The setting of the film in the Gothic world of late 19th century London is shared by a range of current film and TV offerings, including the TV series Ripper Street. What makes the setting particularly interesting for audiences in 2017 is the ability of familiar genre set-ups to absorb and use contemporary concerns in its storylines (whether this is intentional or not and this film first appeared in 2016). In this case there is an emphasis on gender identities and immigration. One character is an ‘exotic’ acrobat played by the Spanish actor María Valverde and the the Jewishness of the East End is explored in some detail, including in the reference to the ‘Golem’, the monster formed from clay that can be either protective or malign in its actions in relation to Jewish communities. Interestingly, it is his Jewishness that singles out Karl Marx rather than his work on Das Kapital. Cross-dressing is a feature of Dan Leno’s music hall performances, into which Lizzie Cree is inducted. These are traditional performances in an English context but the introduction of a ‘repressed’ gay sensibility by two of the characters is something that appears to have gone down badly with some audiences. I think that Peter Ackroyd is a gay writer so this may be in the original novel. The narrative could have introduced Oscar Wilde and his circle since he was active in London from the early 1880s. But then there is no claim to historical accuracy in the film and ‘real’ characters like Dan Leno are presented anachronistically several years out of place.
The clearest contemporary reference is to celebrity gossip and tabloid sensationalism so that in one scene an unworldly Inspector Kildare arrives at a crime scene overrun by goulish spectators and Daniel Mays as a uniformed constable explains that the blood attracts crowds because it is cheaper than paying to watch (or read) a ‘shocker’. The narrative is indeed about celebrity, ‘performance’ and the 1880s equivalent of reality TV. I didn’t enjoy the gore on display in the murders but this may please others. The discovery in the film is Olivia Cooke, a young actor (23) from Oldham playing Lizzie Cree most convincingly. Douglas Booth as Dan Leno, Henry Goodman as Marx and Eddie Marsan as the music hall manager lead the fine team of players and credit must also go to director Juan Carlos Medina, cinematographer Simon Denis (who also shot episodes of Ripper Street and Peaky Blinders) and the whole production design crew. I did note the comment that though the music hall scenes include interesting musical sequences, we never see any musicians – how odd. The trailer below gives an impression of the use of locations and sets and I’ve chosen the stills to show this as well.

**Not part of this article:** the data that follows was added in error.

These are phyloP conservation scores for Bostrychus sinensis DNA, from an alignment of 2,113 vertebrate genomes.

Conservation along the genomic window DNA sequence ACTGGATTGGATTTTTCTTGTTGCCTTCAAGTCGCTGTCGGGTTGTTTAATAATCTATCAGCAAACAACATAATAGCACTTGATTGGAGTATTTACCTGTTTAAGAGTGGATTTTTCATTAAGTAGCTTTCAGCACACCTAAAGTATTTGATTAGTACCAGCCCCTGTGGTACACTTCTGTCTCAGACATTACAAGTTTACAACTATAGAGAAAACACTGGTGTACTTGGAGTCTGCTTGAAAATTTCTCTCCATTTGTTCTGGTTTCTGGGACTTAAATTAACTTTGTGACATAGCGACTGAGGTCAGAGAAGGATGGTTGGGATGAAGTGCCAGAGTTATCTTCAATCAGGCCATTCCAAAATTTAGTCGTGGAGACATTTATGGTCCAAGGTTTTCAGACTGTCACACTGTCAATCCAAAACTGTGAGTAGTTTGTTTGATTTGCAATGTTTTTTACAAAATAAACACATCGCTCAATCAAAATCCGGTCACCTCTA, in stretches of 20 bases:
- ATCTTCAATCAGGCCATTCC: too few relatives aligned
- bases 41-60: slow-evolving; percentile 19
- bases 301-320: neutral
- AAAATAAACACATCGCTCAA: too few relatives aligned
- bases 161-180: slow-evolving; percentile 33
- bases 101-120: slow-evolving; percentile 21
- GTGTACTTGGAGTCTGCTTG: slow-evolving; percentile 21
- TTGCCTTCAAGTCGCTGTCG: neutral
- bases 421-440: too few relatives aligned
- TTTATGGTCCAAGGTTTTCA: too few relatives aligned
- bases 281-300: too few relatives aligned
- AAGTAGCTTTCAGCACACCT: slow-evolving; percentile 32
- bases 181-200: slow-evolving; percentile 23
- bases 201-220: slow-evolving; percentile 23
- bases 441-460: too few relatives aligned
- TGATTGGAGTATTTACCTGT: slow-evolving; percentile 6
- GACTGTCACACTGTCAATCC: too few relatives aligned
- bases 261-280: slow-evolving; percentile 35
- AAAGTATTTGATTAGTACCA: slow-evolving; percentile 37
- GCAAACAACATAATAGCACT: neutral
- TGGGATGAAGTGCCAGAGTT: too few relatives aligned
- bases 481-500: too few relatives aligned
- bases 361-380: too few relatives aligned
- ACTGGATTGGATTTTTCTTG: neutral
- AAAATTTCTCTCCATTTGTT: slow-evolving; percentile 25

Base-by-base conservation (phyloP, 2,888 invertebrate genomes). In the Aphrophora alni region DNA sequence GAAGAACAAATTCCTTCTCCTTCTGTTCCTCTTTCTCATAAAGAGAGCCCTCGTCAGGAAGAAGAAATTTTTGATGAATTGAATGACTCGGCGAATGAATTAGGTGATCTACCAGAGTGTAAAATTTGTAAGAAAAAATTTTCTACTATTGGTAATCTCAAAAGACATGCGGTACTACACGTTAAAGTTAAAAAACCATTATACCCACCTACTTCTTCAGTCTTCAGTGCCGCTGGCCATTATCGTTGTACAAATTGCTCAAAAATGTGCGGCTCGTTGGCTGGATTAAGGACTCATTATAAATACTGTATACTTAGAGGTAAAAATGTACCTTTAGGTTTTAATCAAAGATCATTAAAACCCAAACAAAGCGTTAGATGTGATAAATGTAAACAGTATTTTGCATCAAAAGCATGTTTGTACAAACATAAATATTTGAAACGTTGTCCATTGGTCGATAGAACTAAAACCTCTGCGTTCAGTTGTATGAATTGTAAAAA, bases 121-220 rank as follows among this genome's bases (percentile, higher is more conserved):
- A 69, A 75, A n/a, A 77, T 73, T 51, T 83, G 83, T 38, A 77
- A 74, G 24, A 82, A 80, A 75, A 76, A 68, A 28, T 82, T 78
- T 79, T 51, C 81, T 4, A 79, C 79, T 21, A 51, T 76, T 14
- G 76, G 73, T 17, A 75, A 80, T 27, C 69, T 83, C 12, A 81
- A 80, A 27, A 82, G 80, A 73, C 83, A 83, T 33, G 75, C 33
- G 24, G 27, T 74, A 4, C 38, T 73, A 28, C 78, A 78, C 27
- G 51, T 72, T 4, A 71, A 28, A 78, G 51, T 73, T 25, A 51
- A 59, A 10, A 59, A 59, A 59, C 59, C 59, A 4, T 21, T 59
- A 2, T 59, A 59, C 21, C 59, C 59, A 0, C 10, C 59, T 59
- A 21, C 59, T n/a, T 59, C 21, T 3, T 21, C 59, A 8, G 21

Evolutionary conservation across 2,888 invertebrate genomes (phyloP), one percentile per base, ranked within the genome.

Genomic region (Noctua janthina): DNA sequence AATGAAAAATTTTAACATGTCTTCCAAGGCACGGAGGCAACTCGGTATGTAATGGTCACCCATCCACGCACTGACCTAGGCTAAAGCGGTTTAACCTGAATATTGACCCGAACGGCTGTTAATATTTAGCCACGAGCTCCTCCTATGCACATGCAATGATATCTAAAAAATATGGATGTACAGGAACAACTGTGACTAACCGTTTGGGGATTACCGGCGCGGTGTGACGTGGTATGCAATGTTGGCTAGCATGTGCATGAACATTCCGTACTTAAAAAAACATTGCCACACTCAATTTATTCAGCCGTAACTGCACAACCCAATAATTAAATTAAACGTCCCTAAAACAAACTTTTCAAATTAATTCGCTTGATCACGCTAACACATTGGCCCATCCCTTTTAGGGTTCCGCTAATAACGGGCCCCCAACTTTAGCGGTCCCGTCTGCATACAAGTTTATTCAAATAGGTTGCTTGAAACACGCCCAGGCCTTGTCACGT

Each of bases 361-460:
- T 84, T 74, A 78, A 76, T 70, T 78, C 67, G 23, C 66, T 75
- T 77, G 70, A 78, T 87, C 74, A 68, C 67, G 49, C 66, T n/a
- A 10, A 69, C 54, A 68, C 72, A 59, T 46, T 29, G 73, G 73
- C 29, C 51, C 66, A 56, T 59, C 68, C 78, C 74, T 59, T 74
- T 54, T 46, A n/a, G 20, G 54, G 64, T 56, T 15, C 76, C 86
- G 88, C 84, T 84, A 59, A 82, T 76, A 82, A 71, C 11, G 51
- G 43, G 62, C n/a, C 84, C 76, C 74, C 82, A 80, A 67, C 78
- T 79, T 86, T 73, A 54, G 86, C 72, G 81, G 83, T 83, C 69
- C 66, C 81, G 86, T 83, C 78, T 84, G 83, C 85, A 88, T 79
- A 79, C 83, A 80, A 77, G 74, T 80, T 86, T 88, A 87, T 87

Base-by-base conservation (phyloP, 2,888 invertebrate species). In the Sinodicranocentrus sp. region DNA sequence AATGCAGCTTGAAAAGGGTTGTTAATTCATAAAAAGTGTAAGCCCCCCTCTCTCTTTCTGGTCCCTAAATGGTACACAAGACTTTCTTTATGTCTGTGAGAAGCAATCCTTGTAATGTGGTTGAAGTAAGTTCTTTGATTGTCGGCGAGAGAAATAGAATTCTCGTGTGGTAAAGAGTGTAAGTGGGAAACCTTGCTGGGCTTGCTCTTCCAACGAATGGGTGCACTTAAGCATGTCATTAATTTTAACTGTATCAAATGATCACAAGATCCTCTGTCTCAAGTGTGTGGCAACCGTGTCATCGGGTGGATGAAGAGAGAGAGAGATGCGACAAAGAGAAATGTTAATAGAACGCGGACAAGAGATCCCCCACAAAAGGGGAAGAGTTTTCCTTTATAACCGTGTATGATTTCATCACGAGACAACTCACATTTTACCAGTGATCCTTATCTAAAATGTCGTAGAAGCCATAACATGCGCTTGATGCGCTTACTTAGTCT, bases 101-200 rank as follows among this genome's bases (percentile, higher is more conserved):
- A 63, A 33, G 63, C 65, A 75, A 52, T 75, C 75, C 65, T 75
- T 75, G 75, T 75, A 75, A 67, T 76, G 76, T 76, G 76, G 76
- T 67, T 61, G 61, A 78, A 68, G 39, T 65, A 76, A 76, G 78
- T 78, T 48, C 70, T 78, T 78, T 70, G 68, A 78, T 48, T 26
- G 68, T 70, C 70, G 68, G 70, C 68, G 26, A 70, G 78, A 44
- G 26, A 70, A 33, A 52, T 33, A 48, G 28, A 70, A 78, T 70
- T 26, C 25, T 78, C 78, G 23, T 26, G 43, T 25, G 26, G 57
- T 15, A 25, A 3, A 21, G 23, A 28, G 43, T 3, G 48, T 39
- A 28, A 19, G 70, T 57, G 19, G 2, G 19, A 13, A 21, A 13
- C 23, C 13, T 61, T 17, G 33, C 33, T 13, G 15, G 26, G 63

It’s an odd coincidence that this ‘re-adaptation’ of Daphne du Maurier’s My Cousin Rachel should arrive in UK cinemas so soon after Lady Macbeth. I went to see My Cousin Rachel with Nick and when we discussed the film in the pub afterwards we had almost the complete opposite reactions. I was slightly disappointed and certainly not as excited as I was by Lady Macbeth. Nick didn’t share my appreciation of Lady Macbeth but thought My Cousin Rachel worked. Perhaps he’ll add some comments here.